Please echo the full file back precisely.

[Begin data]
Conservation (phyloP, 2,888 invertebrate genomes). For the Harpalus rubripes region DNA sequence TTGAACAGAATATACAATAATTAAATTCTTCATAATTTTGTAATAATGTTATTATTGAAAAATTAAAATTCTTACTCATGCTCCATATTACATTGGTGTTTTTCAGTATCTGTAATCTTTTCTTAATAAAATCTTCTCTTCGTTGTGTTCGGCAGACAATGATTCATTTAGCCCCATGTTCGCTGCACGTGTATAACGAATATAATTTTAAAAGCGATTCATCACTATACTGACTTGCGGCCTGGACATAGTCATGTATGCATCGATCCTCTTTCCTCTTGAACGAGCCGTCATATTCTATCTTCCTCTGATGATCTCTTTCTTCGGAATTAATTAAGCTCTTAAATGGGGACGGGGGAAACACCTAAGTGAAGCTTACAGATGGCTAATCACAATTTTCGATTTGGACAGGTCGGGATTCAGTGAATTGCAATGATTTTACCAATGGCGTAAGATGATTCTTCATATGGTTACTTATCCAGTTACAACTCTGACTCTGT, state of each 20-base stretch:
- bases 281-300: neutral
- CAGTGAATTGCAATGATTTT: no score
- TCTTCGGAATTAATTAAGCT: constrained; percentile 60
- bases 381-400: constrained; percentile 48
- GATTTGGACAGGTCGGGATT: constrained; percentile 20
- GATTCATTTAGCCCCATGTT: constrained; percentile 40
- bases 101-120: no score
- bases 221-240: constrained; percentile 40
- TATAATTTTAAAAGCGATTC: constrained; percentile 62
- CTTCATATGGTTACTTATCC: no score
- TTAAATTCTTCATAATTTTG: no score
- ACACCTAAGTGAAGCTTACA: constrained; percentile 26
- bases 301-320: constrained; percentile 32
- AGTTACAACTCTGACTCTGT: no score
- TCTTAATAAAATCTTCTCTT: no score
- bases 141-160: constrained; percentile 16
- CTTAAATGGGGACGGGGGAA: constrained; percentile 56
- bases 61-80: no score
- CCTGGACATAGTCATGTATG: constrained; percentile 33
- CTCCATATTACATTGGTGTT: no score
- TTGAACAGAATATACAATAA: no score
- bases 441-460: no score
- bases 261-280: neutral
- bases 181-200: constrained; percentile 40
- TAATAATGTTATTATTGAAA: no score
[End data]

Conservation (phyloP, 2,888 invertebrate genomes). For the Harpalus rubripes region DNA sequence TTGAACAGAATATACAATAATTAAATTCTTCATAATTTTGTAATAATGTTATTATTGAAAAATTAAAATTCTTACTCATGCTCCATATTACATTGGTGTTTTTCAGTATCTGTAATCTTTTCTTAATAAAATCTTCTCTTCGTTGTGTTCGGCAGACAATGATTCATTTAGCCCCATGTTCGCTGCACGTGTATAACGAATATAATTTTAAAAGCGATTCATCACTATACTGACTTGCGGCCTGGACATAGTCATGTATGCATCGATCCTCTTTCCTCTTGAACGAGCCGTCATATTCTATCTTCCTCTGATGATCTCTTTCTTCGGAATTAATTAAGCTCTTAAATGGGGACGGGGGAAACACCTAAGTGAAGCTTACAGATGGCTAATCACAATTTTCGATTTGGACAGGTCGGGATTCAGTGAATTGCAATGATTTTACCAATGGCGTAAGATGATTCTTCATATGGTTACTTATCCAGTTACAACTCTGACTCTGT, state of each 20-base stretch:
- bases 281-300: neutral
- CAGTGAATTGCAATGATTTT: no score
- TCTTCGGAATTAATTAAGCT: constrained; percentile 60
- bases 381-400: constrained; percentile 48
- GATTTGGACAGGTCGGGATT: constrained; percentile 20
- GATTCATTTAGCCCCATGTT: constrained; percentile 40
- bases 101-120: no score
- bases 221-240: constrained; percentile 40
- TATAATTTTAAAAGCGATTC: constrained; percentile 62
- CTTCATATGGTTACTTATCC: no score
- TTAAATTCTTCATAATTTTG: no score
- ACACCTAAGTGAAGCTTACA: constrained; percentile 26
- bases 301-320: constrained; percentile 32
- AGTTACAACTCTGACTCTGT: no score
- TCTTAATAAAATCTTCTCTT: no score
- bases 141-160: constrained; percentile 16
- CTTAAATGGGGACGGGGGAA: constrained; percentile 56
- bases 61-80: no score
- CCTGGACATAGTCATGTATG: constrained; percentile 33
- CTCCATATTACATTGGTGTT: no score
- TTGAACAGAATATACAATAA: no score
- bases 441-460: no score
- bases 261-280: neutral
- bases 181-200: constrained; percentile 40
- TAATAATGTTATTATTGAAA: no score